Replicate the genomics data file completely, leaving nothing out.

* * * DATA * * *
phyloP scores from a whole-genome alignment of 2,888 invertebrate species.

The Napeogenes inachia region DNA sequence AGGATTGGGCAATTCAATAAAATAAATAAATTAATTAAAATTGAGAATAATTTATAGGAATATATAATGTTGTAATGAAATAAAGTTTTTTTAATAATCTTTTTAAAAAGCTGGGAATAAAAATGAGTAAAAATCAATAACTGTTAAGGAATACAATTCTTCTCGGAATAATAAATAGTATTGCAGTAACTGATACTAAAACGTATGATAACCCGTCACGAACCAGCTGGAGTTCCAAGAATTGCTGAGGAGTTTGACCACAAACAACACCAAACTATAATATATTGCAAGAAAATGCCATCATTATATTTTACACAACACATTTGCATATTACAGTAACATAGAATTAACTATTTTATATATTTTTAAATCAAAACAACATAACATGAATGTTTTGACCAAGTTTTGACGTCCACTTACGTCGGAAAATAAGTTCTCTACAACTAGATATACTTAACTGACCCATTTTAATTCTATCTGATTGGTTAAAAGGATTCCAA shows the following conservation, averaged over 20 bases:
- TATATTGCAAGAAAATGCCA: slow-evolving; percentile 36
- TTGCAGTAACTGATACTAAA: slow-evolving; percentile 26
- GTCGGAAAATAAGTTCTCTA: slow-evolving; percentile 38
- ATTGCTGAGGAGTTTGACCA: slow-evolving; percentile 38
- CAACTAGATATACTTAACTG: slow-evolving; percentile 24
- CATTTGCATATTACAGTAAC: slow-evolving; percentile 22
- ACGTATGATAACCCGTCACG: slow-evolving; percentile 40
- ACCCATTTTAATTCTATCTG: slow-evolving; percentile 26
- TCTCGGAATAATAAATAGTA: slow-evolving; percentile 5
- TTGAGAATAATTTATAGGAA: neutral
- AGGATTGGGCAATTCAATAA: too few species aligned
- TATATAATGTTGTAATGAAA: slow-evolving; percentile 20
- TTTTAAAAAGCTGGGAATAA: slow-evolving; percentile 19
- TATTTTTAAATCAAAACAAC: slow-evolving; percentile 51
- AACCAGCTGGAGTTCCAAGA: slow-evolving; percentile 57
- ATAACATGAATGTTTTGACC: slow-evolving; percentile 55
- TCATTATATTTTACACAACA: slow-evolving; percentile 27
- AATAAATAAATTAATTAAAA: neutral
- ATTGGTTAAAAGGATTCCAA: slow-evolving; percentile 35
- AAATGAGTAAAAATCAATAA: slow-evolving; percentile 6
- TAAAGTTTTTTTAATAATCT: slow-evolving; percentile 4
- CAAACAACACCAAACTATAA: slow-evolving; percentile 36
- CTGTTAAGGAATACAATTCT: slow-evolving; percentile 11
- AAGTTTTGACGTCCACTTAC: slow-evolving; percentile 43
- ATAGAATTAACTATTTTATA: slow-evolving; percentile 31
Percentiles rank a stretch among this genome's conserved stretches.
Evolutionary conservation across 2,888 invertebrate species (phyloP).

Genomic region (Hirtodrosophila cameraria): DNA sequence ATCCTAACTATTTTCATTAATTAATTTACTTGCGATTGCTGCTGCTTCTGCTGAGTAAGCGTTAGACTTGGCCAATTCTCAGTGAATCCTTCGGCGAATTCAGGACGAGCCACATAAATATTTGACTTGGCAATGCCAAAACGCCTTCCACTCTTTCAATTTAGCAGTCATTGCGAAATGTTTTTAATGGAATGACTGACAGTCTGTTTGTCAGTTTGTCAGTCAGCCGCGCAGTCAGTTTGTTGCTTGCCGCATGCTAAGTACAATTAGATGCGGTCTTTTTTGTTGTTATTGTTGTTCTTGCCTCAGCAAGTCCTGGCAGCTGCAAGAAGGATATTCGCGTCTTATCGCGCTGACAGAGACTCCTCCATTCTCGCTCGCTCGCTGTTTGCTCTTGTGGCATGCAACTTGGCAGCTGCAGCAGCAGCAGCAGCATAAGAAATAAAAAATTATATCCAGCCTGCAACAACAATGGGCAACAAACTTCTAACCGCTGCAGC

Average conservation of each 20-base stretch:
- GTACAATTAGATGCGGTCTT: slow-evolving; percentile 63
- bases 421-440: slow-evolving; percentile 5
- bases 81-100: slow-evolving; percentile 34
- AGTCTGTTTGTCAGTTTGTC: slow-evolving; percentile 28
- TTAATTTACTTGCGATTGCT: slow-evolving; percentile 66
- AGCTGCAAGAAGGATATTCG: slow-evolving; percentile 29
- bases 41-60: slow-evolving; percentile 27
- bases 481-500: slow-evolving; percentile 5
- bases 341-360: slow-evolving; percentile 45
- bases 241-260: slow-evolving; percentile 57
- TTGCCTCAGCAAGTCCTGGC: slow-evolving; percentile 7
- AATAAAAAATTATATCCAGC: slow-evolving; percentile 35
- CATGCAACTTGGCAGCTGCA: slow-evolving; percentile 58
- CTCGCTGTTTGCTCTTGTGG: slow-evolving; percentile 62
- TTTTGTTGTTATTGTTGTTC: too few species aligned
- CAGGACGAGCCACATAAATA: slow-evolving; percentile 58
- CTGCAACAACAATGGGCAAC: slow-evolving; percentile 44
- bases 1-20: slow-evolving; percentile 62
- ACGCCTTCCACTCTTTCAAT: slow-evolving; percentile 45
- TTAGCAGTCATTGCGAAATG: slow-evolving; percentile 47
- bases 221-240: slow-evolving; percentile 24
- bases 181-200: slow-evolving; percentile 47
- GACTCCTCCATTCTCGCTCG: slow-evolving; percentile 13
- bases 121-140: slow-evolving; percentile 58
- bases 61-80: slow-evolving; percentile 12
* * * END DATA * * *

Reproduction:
phyloP scores from a whole-genome alignment of 2,888 invertebrate species.

The Napeogenes inachia region DNA sequence AGGATTGGGCAATTCAATAAAATAAATAAATTAATTAAAATTGAGAATAATTTATAGGAATATATAATGTTGTAATGAAATAAAGTTTTTTTAATAATCTTTTTAAAAAGCTGGGAATAAAAATGAGTAAAAATCAATAACTGTTAAGGAATACAATTCTTCTCGGAATAATAAATAGTATTGCAGTAACTGATACTAAAACGTATGATAACCCGTCACGAACCAGCTGGAGTTCCAAGAATTGCTGAGGAGTTTGACCACAAACAACACCAAACTATAATATATTGCAAGAAAATGCCATCATTATATTTTACACAACACATTTGCATATTACAGTAACATAGAATTAACTATTTTATATATTTTTAAATCAAAACAACATAACATGAATGTTTTGACCAAGTTTTGACGTCCACTTACGTCGGAAAATAAGTTCTCTACAACTAGATATACTTAACTGACCCATTTTAATTCTATCTGATTGGTTAAAAGGATTCCAA shows the following conservation, averaged over 20 bases:
- TATATTGCAAGAAAATGCCA: slow-evolving; percentile 36
- TTGCAGTAACTGATACTAAA: slow-evolving; percentile 26
- GTCGGAAAATAAGTTCTCTA: slow-evolving; percentile 38
- ATTGCTGAGGAGTTTGACCA: slow-evolving; percentile 38
- CAACTAGATATACTTAACTG: slow-evolving; percentile 24
- CATTTGCATATTACAGTAAC: slow-evolving; percentile 22
- ACGTATGATAACCCGTCACG: slow-evolving; percentile 40
- ACCCATTTTAATTCTATCTG: slow-evolving; percentile 26
- TCTCGGAATAATAAATAGTA: slow-evolving; percentile 5
- TTGAGAATAATTTATAGGAA: neutral
- AGGATTGGGCAATTCAATAA: too few species aligned
- TATATAATGTTGTAATGAAA: slow-evolving; percentile 20
- TTTTAAAAAGCTGGGAATAA: slow-evolving; percentile 19
- TATTTTTAAATCAAAACAAC: slow-evolving; percentile 51
- AACCAGCTGGAGTTCCAAGA: slow-evolving; percentile 57
- ATAACATGAATGTTTTGACC: slow-evolving; percentile 55
- TCATTATATTTTACACAACA: slow-evolving; percentile 27
- AATAAATAAATTAATTAAAA: neutral
- ATTGGTTAAAAGGATTCCAA: slow-evolving; percentile 35
- AAATGAGTAAAAATCAATAA: slow-evolving; percentile 6
- TAAAGTTTTTTTAATAATCT: slow-evolving; percentile 4
- CAAACAACACCAAACTATAA: slow-evolving; percentile 36
- CTGTTAAGGAATACAATTCT: slow-evolving; percentile 11
- AAGTTTTGACGTCCACTTAC: slow-evolving; percentile 43
- ATAGAATTAACTATTTTATA: slow-evolving; percentile 31
Percentiles rank a stretch among this genome's conserved stretches.
Evolutionary conservation across 2,888 invertebrate species (phyloP).

Genomic region (Hirtodrosophila cameraria): DNA sequence ATCCTAACTATTTTCATTAATTAATTTACTTGCGATTGCTGCTGCTTCTGCTGAGTAAGCGTTAGACTTGGCCAATTCTCAGTGAATCCTTCGGCGAATTCAGGACGAGCCACATAAATATTTGACTTGGCAATGCCAAAACGCCTTCCACTCTTTCAATTTAGCAGTCATTGCGAAATGTTTTTAATGGAATGACTGACAGTCTGTTTGTCAGTTTGTCAGTCAGCCGCGCAGTCAGTTTGTTGCTTGCCGCATGCTAAGTACAATTAGATGCGGTCTTTTTTGTTGTTATTGTTGTTCTTGCCTCAGCAAGTCCTGGCAGCTGCAAGAAGGATATTCGCGTCTTATCGCGCTGACAGAGACTCCTCCATTCTCGCTCGCTCGCTGTTTGCTCTTGTGGCATGCAACTTGGCAGCTGCAGCAGCAGCAGCAGCATAAGAAATAAAAAATTATATCCAGCCTGCAACAACAATGGGCAACAAACTTCTAACCGCTGCAGC

Average conservation of each 20-base stretch:
- GTACAATTAGATGCGGTCTT: slow-evolving; percentile 63
- bases 421-440: slow-evolving; percentile 5
- bases 81-100: slow-evolving; percentile 34
- AGTCTGTTTGTCAGTTTGTC: slow-evolving; percentile 28
- TTAATTTACTTGCGATTGCT: slow-evolving; percentile 66
- AGCTGCAAGAAGGATATTCG: slow-evolving; percentile 29
- bases 41-60: slow-evolving; percentile 27
- bases 481-500: slow-evolving; percentile 5
- bases 341-360: slow-evolving; percentile 45
- bases 241-260: slow-evolving; percentile 57
- TTGCCTCAGCAAGTCCTGGC: slow-evolving; percentile 7
- AATAAAAAATTATATCCAGC: slow-evolving; percentile 35
- CATGCAACTTGGCAGCTGCA: slow-evolving; percentile 58
- CTCGCTGTTTGCTCTTGTGG: slow-evolving; percentile 62
- TTTTGTTGTTATTGTTGTTC: too few species aligned
- CAGGACGAGCCACATAAATA: slow-evolving; percentile 58
- CTGCAACAACAATGGGCAAC: slow-evolving; percentile 44
- bases 1-20: slow-evolving; percentile 62
- ACGCCTTCCACTCTTTCAAT: slow-evolving; percentile 45
- TTAGCAGTCATTGCGAAATG: slow-evolving; percentile 47
- bases 221-240: slow-evolving; percentile 24
- bases 181-200: slow-evolving; percentile 47
- GACTCCTCCATTCTCGCTCG: slow-evolving; percentile 13
- bases 121-140: slow-evolving; percentile 58
- bases 61-80: slow-evolving; percentile 12